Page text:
Santa Cruz Good Times

Monday
Apr 27th
Text size
  • Increase font size
  • Default font size
  • Decrease font size

Town Hall with Supervisor John Leopold

John_LeopoldSThere are major changes coming with state prison realignment. How will it affect our county and what can people do to remain informed?

The recently passed state budget includes AB 109, called “prison realignment,” which will shift the responsibility for managing some offenders away from the state prison system to the county level. It requires that individuals convicted of non-violent, non-sexual, non-serious offenses who previously would have gone to state prison if sentenced to more than one year, will now serve their time in county jail for up to three years. State prisoners will not be sent back to county jails, but newly convicted offenders will only go to prison if sentenced to more than three years.

California state prisons now hold twice as many prisoners as they were designed to house. The U.S. Supreme Court recently ruled that the State of California must reduce the prison population by roughly 40,000 inmates in two years due to inhumane conditions resulting from severe overcrowding. Prison realignment is expected to go a long way toward meeting this mandate. State prisons gave up on rehabilitation years ago so we have an opportunity to use evidence-based practices to manage our local jail population, reduce recidivism and strengthen public safety. A Community Corrections Partnership has been created and the Board of Supervisors will approve their plan for effectively using newly released funds to divert minor offenders from the county jail, support successful rehabilitation programs, and implement alternative sentencing methods.

I have joined a coalition of justice practitioners, academics and elected officials to engage the public in considering these changes. Smart on Crime Santa Cruz held its first public event last May in Live Oak with more than 250 people in attendance. The next forum will be held in Watsonville on Sept. 26, 2011. To stay informed, look up “Smart on Crime” on Facebook or send an email to This e-mail address is being protected from spambots. You need JavaScript enabled to view it to be added to the email list.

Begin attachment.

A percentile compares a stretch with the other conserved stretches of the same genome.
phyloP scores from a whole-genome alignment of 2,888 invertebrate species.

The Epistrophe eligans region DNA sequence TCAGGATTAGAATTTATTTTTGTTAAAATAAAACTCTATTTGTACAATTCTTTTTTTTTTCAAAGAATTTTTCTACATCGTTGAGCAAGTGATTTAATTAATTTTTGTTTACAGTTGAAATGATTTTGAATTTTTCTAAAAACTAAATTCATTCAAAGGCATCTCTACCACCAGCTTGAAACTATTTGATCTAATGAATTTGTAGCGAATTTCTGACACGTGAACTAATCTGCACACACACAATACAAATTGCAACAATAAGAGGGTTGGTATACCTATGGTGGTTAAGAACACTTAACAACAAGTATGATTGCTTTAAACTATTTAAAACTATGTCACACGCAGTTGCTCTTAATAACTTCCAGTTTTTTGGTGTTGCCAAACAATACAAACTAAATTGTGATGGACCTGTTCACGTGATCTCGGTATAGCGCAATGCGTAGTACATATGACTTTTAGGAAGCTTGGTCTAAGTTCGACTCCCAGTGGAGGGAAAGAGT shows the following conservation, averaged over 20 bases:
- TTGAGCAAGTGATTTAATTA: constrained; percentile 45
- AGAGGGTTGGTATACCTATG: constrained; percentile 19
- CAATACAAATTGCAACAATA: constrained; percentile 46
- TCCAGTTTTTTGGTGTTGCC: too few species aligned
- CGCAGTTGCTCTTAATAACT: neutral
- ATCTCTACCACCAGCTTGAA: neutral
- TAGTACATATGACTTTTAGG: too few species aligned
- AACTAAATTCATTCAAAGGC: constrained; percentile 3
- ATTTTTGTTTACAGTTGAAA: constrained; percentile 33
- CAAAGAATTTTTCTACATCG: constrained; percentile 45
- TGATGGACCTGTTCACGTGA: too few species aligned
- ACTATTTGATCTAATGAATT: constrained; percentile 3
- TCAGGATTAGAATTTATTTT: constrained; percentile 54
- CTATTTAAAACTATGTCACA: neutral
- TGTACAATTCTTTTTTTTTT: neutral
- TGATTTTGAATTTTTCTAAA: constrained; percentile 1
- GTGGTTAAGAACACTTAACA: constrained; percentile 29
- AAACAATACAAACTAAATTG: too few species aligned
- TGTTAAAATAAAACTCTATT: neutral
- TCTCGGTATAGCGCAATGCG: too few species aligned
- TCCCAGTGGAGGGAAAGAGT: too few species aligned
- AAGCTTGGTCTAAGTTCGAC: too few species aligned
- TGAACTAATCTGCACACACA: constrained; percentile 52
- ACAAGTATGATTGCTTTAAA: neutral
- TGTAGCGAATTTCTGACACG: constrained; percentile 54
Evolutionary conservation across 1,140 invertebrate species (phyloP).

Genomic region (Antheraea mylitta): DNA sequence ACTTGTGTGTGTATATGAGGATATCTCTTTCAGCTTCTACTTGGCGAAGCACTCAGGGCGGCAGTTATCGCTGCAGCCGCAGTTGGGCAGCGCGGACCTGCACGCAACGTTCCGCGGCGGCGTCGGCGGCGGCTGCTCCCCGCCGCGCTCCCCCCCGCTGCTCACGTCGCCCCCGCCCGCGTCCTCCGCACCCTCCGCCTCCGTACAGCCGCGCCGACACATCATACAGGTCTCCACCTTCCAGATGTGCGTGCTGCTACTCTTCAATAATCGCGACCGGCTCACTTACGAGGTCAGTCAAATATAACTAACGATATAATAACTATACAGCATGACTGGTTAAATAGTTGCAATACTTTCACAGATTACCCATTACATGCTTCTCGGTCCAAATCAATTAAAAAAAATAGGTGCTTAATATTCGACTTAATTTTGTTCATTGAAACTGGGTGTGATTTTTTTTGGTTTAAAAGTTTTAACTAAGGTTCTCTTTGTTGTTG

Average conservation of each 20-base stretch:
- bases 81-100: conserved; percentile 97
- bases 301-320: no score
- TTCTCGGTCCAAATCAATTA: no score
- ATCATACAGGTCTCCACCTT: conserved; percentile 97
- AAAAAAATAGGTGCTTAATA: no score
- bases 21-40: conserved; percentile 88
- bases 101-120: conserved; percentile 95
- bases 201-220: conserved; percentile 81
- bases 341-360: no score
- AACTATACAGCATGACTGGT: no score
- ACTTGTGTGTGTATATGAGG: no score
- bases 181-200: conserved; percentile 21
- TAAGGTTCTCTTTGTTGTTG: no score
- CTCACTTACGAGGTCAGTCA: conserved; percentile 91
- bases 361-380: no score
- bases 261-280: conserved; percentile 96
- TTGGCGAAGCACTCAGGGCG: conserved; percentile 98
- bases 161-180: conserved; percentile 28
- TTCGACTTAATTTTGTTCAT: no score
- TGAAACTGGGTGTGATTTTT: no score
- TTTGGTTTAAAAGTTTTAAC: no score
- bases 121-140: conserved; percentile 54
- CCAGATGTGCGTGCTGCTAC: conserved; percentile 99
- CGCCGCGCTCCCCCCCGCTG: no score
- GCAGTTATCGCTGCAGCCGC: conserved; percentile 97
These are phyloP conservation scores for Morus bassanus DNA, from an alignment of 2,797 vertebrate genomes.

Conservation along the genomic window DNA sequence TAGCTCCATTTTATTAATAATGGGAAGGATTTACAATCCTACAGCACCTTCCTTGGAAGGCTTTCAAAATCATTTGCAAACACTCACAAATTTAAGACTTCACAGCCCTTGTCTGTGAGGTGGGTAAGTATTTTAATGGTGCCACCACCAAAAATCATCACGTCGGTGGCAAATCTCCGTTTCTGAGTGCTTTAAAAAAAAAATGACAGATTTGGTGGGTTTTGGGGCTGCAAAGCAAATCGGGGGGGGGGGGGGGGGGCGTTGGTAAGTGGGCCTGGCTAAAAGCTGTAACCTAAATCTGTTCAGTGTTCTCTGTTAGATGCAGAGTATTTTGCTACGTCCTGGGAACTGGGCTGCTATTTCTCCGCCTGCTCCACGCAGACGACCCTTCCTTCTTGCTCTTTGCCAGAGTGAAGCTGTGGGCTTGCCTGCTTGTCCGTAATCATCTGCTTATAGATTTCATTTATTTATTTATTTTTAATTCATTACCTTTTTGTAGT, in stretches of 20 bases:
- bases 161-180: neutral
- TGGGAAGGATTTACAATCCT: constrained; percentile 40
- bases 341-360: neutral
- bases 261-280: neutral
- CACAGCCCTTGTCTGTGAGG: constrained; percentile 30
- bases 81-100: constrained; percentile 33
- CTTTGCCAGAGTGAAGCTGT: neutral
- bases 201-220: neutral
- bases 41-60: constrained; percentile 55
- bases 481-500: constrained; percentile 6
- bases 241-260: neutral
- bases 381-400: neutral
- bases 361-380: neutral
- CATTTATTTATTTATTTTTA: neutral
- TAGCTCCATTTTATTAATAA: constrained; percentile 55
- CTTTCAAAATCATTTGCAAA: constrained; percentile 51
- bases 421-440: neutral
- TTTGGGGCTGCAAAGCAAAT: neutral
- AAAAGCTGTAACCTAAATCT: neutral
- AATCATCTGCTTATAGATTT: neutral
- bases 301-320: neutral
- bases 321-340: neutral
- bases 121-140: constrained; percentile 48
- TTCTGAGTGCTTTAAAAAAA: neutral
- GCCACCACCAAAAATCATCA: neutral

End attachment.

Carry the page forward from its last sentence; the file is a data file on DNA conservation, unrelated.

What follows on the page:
The county recently announced the closure of the Buena Vista Landfill on Sundays—a day which already sees the closure of the Davenport Landfill and the Ben Lomond Transfer Center. What are the Board’s concerns about this decision, which was proposed by Public Works, and how will they be addressed?

This year the county had to make nearly $15 million in cuts to our general fund. In addition, lower revenues from our landfill operations necessitated cutbacks to services at the county’s Buena Vista Landfill and the Transfer Center in Ben Lomond. During budget deliberations, the board asked for a report back on the possibility of closing the landfill on a day different than the City of Santa Cruz’s landfill in order to give people a chance to dispose of their waste elsewhere when one facility is closed. Concerns were expressed about people leaving their garbage at the landfill anyway if they find it closed, creating a pollution problem. Public Works will come back to the board in the coming months with an update and to determine what the impact has been on operations. This inconvenience is just one service that is lost when the public sector shrinks.

In light of several recent bicyclist deaths, what is the county doing to address or improve bicycle safety?